Oliver Sacks, neurologist and author, dead at 82
Renowned neurologist, author wrote books such as The Man Who Mistook His Wife for A Hat
Dr. Oliver Sacks, the neurologist who studied the intricacies of the brain and wrote eloquently about them in books such as Awakenings and The Man Who Mistook His Wife for a Hat, died on Sunday at the age of 82, the New York Times reported.
The British-born Sacks, who announced in February 2015 that he had terminal liver cancer, died at his home in New York City, his longtime personal assistant Kate Edgar told the Times.
Sacks was called “a kind of poet laureate of medicine” and “one of the great clinical writers of the 20th century” by the New York Times.
Using a typewriter or writing in longhand, Sacks authored more than a dozen books, filling them with detailed, years-long case histories of patients who often became his friends. He explained to lay readers how the brain handles everything from autism to savantism, colourblindness to Tourette’s syndrome, and how his patients could adapt to their unconventional minds.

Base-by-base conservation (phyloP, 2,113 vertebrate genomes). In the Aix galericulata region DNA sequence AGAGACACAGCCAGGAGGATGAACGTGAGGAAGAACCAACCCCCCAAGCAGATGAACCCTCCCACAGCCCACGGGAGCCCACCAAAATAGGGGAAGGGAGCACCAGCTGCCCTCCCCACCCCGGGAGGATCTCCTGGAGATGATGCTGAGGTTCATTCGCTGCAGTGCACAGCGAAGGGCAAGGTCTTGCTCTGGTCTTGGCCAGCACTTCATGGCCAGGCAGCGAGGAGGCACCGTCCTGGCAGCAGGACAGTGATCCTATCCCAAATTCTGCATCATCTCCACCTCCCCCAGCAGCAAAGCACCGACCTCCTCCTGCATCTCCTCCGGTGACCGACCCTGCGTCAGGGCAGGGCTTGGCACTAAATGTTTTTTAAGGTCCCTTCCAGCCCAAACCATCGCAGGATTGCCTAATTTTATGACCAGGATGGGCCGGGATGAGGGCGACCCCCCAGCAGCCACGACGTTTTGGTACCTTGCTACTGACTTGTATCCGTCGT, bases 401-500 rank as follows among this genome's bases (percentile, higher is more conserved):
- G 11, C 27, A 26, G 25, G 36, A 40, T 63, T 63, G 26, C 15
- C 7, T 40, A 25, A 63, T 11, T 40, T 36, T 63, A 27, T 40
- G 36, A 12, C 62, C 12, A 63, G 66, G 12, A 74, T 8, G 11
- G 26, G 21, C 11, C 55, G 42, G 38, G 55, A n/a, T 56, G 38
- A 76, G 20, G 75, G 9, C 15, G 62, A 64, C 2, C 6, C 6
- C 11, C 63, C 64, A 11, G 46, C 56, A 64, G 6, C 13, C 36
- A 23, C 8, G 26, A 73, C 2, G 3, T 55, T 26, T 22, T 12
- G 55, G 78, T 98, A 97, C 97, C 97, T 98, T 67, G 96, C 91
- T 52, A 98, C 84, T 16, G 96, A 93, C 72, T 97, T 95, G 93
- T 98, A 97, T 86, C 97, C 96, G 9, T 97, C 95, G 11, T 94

Sacks’ view, as expressed in his 1995 book An Anthropologist on Mars, was that such disorders also came with a potential that could bring out “latent powers, developments, evolutions, forms of life that might never be seen, or even be imaginable.”
“The brain is the most intricate mechanism in the universe,” he said in a People magazine interview. “I couldn’t imagine spending my life with kidneys.”